Hundreds of Muslims rang in 2018 by cleaning the streets in town centres across the UK.
Volunteers from the Ahmadiyya Muslim Youth Association (AMYA) launched a mass litter-picking initiative on New Year's Day in London, Leicester, Cardiff and Manchester, along with a number of other smaller towns and cities.
The clean up, which was organised in association with local councils, saw 1,000 young Muslims collect rubbish following the New Year's Eve celebrations.
“It’s nice to see youngsters cleaning the streets as there is such a negative perception that they make all the mess," Abdul Lodhi, who heads up the national campaign, told the Manchester Evening News.
Mr Lodi, who spent the day in Manchester helping the team collect rubbish, added: "It is great seeing these young guys coming out to help when they could be doing anything they want.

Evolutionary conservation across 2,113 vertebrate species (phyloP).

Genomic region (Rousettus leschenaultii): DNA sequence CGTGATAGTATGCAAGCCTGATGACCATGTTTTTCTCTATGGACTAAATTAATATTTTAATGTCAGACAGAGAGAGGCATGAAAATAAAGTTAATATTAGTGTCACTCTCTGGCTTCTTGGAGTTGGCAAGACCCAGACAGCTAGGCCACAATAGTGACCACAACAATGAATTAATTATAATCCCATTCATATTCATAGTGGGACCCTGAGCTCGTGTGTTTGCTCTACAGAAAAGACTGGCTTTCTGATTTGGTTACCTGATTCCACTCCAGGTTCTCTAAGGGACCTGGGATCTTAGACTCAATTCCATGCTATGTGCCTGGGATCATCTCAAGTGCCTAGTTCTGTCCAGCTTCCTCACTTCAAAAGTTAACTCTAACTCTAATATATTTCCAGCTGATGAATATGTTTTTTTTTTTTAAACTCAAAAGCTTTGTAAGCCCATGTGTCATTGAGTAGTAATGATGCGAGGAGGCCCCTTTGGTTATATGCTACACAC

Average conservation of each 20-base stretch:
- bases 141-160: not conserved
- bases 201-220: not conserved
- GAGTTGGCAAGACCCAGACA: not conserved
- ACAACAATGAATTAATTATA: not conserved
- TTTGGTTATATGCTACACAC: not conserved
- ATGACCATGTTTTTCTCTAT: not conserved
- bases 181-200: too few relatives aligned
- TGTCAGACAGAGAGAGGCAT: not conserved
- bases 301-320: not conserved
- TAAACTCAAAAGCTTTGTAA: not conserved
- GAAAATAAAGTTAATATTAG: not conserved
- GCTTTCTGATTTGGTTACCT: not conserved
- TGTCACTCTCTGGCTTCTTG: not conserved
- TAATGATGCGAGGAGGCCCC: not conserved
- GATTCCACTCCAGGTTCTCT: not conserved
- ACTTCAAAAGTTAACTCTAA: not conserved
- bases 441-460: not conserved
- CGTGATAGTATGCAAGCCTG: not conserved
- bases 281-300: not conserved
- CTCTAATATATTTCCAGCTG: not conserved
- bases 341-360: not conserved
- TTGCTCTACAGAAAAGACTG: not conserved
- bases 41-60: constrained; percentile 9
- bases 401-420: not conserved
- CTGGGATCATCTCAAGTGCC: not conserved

“People really appreciated it when they saw what we were doing. It makes such a difference to the local area. Hopefully we will be back later this year to do it all over again.”
Clean-up efforts started after morning prayers at 5am. The youngest volunteer to help out in Bolton was just seven-years-old.
AMYA has over 80 local branches and a membership of more than 6,000, according to the association.
Headquartered in London, its members are aged between seven and 40. The group is heavily involved in charitable initiatives as part of their faith.
"Not only does this promote values of kindness and service to humanity amongst British Muslim youth, it serves to break barriers and brings our British society closer together at a time we seem to be moving further apart," the group said on its website.